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Rabbi Yehoshua Alt

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Rabbi Alt merited to learn under the tutelage of R’ Mordechai Friedlander Ztz”l for close to five years. He received Semicha from R’ Zalman Nechemia Goldberg Ztz”l. Rabbi Alt has written on numerous topics for various websites and publications and is the author of the Sefer, Fascinating Insights: Torah Perspectives On Unique Topics. His writings inspire people across the spectrum of Jewish observance to live with the vibrancy and beauty of Torah. He lives with his wife and family in a suburb of Yerushalayim where he studies, writes, and teaches. The author is passionate about teaching Jews of all levels of observance.


The Gemara[1] tells us that we Jews are called אדם. Why are only we referred to as אדם?


In the process of performing an act of bravery which saved many lives during a terrorist attack on America, a police officer named James was killed. In an effort to raise money for the deceased officer’s family, an appeal was broadcast all over America. After the extensive fundraising campaign, a total of $5,000 was collected. In another episode that occurred the very same week, there was an American Jew, Yosef, sitting on an Elal flight next to an Israeli man, Eliyahu, who was traveling from Israel with his son to America. When asked why he was traveling to the United States, Eliyahu related that his son was critically ill and in need of an urgent operation. Yosef inquired further and realized Eliyahu didn’t have health insurance, thus not having the money for this $100,000 operation. Eliyahu told Yosef that although he didn’t have the money to pay for it, he had no choice but to follow through with the operation since his son was so ill. Eliyahu said that his plan was to reach out to different organizations in America. Upon hearing Eliyahu’s story, Yosef walked up and down the aisles on the plane collecting money for Eliyahu. Yosef didn’t return to his seat until he came back with $100,000 (some in cash and some in checks).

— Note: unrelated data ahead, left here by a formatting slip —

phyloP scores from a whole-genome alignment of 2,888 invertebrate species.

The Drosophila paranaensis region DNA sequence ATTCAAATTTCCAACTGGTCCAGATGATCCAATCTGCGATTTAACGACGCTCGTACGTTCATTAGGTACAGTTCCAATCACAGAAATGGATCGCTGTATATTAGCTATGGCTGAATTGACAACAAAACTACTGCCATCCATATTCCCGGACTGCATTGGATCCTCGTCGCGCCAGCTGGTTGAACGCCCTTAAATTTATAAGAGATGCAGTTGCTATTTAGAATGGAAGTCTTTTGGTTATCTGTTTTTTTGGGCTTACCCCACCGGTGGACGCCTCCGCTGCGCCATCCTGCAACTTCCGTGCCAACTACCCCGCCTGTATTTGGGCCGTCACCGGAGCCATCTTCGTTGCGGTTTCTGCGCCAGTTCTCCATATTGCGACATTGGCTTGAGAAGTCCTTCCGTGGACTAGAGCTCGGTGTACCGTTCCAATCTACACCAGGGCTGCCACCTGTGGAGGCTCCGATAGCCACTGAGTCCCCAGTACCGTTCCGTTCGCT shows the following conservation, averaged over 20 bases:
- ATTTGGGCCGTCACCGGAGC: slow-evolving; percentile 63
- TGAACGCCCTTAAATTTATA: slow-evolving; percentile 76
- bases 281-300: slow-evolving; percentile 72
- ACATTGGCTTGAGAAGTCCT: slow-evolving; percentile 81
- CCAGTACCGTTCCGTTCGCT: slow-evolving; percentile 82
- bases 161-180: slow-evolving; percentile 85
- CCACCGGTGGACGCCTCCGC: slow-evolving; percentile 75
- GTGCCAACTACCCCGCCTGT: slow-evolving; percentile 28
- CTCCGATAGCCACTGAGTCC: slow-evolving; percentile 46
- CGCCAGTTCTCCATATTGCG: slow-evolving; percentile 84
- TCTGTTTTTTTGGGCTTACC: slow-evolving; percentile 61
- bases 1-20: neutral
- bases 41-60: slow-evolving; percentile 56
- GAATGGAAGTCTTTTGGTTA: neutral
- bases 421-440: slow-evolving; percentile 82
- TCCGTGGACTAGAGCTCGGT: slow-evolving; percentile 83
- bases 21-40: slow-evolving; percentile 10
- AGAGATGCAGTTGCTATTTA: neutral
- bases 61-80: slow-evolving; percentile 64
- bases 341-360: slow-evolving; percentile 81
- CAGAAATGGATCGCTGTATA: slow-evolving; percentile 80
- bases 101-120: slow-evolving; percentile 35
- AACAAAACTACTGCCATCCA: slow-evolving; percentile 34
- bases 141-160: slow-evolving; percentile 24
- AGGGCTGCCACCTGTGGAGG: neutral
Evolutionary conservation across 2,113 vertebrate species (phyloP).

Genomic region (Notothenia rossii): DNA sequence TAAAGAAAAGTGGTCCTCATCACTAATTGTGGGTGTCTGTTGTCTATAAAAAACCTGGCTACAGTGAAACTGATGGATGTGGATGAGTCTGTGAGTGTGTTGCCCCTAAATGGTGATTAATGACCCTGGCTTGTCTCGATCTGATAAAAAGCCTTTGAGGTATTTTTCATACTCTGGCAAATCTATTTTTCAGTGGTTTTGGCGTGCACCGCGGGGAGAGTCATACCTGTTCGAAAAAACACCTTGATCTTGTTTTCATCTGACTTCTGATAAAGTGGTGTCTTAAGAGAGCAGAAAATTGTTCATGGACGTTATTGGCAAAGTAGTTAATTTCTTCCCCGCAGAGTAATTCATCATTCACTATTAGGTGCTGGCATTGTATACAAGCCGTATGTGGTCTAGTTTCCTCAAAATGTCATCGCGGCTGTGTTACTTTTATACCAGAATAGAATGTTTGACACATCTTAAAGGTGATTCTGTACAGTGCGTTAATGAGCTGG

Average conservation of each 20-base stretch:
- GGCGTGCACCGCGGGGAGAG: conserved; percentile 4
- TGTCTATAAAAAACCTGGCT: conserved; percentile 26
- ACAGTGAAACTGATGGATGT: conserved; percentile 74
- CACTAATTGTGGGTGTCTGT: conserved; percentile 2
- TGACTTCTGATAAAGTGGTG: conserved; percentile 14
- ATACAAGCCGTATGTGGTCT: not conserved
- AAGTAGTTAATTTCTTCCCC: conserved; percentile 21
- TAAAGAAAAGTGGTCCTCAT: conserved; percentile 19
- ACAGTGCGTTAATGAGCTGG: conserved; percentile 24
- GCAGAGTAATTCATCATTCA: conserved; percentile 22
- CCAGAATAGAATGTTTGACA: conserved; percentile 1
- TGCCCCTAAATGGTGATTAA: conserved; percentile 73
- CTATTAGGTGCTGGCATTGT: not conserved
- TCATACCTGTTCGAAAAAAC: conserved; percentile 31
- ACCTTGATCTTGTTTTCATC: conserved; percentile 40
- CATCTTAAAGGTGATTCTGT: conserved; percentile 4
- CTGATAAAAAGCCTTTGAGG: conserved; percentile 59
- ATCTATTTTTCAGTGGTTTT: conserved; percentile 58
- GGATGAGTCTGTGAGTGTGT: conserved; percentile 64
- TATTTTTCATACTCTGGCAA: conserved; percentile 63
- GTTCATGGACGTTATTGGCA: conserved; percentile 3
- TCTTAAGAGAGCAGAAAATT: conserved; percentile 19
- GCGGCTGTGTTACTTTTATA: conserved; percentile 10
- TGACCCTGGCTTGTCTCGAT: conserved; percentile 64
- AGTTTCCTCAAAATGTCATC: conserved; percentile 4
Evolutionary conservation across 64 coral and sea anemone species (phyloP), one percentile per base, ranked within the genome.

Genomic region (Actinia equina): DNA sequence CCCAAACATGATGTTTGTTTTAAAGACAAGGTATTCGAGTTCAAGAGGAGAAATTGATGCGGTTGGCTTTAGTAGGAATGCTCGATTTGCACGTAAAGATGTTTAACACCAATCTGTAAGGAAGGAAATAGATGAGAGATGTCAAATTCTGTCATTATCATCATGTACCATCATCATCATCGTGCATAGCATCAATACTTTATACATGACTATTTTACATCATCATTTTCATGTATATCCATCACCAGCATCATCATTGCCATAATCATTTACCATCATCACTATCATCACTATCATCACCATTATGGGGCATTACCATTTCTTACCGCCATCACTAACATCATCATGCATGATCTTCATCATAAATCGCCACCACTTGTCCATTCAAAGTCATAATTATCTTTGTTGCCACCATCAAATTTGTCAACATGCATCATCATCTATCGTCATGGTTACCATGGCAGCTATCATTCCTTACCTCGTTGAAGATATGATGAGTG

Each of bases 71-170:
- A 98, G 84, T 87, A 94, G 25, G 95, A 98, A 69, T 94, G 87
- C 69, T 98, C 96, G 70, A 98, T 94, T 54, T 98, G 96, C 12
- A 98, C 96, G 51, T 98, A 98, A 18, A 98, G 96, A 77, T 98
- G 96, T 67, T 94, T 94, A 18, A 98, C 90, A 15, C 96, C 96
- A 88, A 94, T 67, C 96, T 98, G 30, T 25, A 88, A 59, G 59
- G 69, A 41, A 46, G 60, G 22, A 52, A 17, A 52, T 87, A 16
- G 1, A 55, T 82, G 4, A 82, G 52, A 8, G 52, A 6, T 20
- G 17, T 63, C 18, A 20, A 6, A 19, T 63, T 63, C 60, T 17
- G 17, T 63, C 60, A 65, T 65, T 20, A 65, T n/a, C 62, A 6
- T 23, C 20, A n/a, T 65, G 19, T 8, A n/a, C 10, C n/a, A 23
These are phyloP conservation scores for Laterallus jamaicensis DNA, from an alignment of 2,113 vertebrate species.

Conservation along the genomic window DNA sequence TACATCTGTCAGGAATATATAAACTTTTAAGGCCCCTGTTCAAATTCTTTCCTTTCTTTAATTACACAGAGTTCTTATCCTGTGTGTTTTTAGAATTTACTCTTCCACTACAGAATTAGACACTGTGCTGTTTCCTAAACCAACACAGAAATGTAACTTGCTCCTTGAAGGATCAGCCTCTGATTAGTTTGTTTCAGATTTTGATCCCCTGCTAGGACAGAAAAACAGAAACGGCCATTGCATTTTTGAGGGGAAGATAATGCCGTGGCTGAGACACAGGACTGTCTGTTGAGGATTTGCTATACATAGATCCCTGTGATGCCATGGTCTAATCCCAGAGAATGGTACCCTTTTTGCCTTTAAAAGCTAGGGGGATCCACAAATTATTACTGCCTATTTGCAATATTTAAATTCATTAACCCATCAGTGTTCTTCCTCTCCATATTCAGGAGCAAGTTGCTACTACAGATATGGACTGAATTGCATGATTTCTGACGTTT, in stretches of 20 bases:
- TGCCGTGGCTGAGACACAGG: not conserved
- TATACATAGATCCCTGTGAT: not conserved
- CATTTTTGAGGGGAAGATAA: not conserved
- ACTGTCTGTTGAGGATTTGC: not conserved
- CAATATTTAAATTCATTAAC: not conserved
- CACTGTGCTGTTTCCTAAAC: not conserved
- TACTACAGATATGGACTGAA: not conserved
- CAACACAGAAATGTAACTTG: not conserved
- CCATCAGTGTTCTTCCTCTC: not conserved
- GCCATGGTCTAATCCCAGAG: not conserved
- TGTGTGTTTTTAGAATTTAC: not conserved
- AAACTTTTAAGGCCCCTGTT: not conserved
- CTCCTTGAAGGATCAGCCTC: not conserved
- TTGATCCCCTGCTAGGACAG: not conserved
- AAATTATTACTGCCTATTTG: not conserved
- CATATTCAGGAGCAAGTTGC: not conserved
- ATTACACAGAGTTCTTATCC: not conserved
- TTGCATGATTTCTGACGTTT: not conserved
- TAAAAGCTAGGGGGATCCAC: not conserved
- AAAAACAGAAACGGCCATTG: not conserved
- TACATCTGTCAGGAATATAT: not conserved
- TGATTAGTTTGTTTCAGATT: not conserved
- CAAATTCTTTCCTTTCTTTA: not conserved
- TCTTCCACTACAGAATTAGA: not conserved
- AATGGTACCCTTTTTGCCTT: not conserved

In December 2017, there was a non-Jewish American that was released from prison after spending 30 years there for crimes he didn’t commit. Who was there to greet him? Naturally, not too many people. His mother, his attorney, and some family members. Just a few hours after this man’s release, Shalom Mordechai Rubashkin was being released in a small town in upstate New York. There were people that never met him from Bloomingburg, to greet him and sing. And as soon as Jews heard the good news, Jews of all ages, in all Jewish communities, all over the Globe from the US east to west coast, from Europe to Israel and anywhere in between, from Chasidish to Litvish, to Modern Orthodox, all took to the streets and to Shuls to dance and to thank Hashem for this. All this to partake in this great Simcha of a man they never met, and perhaps never will meet. Additionally, many of the people weren’t even intimately familiar with the “Rubashkin” case. Yet the unity was palpable, as Jews cried tears of joy and sang and danced.


Of the various ways to say “man” (אישגבר, אנוש) only אדם doesn’t have a plural form (אנשים, גברים). This is because we are one entity. When something happens to a Jew in one place, a Jew in another place feels it. That is a unique unity that is only by the Jewish people. This also explains why the word נפשות (plural) is used to refer to the non-Jews in contrast to us, Jews, who are called נפש (singular).[2] The singular term signifies unity.

[1] Yevamos 61a.

[2] Breishis 46:26, Rash

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